A study led by Prof. Daesoo Kim of KAIST has overturned 30 years of consensus on the cause of Parkinson’s disease.
The team showed that inhibitory basal ganglia inputs excite target neurons instead of suppressing them, leading to motor dysfunction in Parkinson’s disease.
Parkinson’s disease is caused by insufficient levels of dopamine in the brain; its symptoms include rigid muscles, slowed movement, and trouble walking. There is currently no cure for the disease.
Most treatments for Parkinson’s rely on motor signal suppression theory, proposed by Dr. Delong’s team in the 1980s. According to this theory, inhibitory basal ganglia inputs interfere with motor function by suppressing motor neurons.
The basal ganglia secrete GABA in the thalamus; the amount of secretion increases under low levels of dopamine, which are a feature of Parkinson’s disease. However, this theory has limitations in explaining the disease’s complex symptoms.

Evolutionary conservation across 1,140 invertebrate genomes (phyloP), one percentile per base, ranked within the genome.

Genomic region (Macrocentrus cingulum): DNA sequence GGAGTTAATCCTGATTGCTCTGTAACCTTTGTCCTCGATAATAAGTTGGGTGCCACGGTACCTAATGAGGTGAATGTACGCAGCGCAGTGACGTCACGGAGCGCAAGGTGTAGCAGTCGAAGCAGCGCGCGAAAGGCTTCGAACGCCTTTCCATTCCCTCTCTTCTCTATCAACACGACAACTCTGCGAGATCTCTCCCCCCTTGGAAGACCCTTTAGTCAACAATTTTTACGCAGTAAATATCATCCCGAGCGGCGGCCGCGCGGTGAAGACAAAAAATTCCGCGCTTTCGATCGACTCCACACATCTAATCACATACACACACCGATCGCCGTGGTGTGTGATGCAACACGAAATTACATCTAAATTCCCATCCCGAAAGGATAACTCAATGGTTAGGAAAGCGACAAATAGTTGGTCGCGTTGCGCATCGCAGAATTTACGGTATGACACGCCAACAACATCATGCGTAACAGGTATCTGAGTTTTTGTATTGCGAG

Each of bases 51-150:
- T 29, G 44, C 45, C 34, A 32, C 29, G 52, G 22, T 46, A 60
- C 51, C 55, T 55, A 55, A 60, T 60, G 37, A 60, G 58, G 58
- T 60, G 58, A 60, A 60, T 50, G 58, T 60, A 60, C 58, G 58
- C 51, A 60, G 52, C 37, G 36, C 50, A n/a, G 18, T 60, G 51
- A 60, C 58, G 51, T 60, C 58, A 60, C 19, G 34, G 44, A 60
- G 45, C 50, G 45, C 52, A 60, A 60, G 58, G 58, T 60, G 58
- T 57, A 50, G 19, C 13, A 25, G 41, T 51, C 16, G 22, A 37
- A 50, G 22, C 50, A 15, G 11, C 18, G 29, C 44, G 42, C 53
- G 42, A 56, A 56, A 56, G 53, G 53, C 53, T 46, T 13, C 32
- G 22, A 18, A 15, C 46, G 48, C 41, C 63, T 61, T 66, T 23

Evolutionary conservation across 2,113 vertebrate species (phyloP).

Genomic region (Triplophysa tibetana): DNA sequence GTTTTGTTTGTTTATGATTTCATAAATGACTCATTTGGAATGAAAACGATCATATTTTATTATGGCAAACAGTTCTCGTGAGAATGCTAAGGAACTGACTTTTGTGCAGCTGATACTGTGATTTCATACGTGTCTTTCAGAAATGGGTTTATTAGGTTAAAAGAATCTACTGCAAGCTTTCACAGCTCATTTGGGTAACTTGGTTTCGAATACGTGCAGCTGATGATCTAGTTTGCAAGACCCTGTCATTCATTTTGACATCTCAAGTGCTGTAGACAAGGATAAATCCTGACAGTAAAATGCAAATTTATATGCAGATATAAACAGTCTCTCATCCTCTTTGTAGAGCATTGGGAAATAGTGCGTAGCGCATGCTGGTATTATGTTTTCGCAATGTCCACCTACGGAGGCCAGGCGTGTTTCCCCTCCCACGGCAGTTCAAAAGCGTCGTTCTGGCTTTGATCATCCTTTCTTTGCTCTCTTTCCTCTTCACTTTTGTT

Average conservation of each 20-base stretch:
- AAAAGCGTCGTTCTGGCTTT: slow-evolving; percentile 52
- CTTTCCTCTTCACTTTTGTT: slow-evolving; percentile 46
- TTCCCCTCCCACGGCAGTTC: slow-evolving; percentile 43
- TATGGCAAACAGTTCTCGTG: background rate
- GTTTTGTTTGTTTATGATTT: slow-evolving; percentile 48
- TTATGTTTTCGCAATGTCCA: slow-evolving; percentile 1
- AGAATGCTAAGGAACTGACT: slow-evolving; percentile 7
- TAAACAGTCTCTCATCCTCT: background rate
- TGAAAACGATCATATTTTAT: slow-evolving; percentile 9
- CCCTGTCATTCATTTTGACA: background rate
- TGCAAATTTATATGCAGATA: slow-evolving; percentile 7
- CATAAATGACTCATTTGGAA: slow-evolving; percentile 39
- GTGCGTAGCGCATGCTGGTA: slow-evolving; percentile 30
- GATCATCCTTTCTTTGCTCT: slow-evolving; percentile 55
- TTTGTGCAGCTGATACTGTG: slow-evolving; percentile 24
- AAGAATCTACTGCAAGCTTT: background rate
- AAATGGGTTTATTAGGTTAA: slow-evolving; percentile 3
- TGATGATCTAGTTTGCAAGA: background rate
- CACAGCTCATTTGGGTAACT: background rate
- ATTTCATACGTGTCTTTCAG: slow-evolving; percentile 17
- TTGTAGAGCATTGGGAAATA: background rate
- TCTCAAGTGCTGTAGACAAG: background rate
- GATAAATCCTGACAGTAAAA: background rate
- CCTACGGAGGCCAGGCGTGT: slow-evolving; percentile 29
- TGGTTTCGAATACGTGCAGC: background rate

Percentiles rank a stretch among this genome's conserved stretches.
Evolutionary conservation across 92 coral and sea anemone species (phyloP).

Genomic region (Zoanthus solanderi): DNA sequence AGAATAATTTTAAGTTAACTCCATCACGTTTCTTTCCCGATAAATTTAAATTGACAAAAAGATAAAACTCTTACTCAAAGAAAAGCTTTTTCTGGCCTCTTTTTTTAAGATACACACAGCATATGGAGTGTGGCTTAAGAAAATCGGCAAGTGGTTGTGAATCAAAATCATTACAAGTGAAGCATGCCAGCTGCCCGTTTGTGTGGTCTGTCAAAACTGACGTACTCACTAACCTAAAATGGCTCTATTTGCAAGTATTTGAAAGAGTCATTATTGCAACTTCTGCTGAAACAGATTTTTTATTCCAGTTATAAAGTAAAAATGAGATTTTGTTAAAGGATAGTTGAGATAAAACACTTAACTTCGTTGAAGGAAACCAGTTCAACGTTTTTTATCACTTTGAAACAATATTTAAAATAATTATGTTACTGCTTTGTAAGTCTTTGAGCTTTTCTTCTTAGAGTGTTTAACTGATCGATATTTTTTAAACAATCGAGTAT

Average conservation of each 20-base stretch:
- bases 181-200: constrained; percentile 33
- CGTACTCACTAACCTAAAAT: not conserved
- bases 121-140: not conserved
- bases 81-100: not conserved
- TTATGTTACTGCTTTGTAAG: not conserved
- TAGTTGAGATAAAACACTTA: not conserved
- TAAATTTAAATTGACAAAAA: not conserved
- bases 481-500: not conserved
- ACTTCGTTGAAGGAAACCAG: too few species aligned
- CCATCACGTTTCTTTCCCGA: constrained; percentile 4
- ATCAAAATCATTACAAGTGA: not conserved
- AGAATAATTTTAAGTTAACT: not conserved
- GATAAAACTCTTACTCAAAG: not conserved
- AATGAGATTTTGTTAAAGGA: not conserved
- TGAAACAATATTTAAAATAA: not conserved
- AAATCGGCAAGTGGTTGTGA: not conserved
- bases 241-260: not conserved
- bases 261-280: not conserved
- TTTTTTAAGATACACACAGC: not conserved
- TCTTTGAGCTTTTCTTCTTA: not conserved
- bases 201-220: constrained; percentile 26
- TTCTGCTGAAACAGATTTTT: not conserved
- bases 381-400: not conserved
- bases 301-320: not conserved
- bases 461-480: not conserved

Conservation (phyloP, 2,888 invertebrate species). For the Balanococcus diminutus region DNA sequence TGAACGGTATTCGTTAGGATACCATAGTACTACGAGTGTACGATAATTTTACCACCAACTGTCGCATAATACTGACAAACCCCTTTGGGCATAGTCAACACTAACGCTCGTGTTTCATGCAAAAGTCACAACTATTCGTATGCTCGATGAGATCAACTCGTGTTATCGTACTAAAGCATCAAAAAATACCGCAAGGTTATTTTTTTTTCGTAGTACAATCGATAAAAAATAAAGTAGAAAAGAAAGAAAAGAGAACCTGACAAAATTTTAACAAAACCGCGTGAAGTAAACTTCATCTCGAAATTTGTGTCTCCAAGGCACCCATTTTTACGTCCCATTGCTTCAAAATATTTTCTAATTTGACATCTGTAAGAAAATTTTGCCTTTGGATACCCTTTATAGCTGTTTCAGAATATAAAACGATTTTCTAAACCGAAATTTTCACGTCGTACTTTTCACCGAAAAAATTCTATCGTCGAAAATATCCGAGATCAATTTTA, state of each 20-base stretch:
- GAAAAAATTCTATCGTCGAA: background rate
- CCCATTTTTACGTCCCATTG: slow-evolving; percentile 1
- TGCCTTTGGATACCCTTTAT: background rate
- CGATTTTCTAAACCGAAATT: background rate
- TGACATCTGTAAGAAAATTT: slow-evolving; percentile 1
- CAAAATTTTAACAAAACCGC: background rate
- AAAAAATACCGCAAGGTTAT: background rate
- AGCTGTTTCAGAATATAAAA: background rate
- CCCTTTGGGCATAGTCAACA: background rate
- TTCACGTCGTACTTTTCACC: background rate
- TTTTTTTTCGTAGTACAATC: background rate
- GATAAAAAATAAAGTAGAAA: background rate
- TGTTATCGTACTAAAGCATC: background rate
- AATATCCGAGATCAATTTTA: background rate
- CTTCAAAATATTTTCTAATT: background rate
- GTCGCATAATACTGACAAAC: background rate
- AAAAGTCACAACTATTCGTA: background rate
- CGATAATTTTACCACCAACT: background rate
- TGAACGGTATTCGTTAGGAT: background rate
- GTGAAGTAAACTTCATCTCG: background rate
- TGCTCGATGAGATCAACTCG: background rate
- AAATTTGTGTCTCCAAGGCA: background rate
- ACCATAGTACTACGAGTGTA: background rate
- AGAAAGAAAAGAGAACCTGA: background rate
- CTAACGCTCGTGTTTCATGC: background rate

The team employed optogenetics to stimulate inhibitory basal ganglia inputs in mice, so as to induce symptoms similar to those of patients suffering from Parkinson’s disease. The ventrolateral thalamic neurons appeared to be temporarily suppressed, but were in fact engaged in rebound firing.
The team found that mice suffering from Parkinson’s disease completely recovered when rebound firing was inhibited. They explained that inhibitory basal ganglia inputs induce excitatory motor signals instead of motor suppression.
Prof. Kim said, “Symptoms of Parkinson’s disease can be suppressed by inhibiting rebound firing. This finding will lead to the development of new treatments for Parkinson’s patients with low levels of dopamine.“
Source : KAIST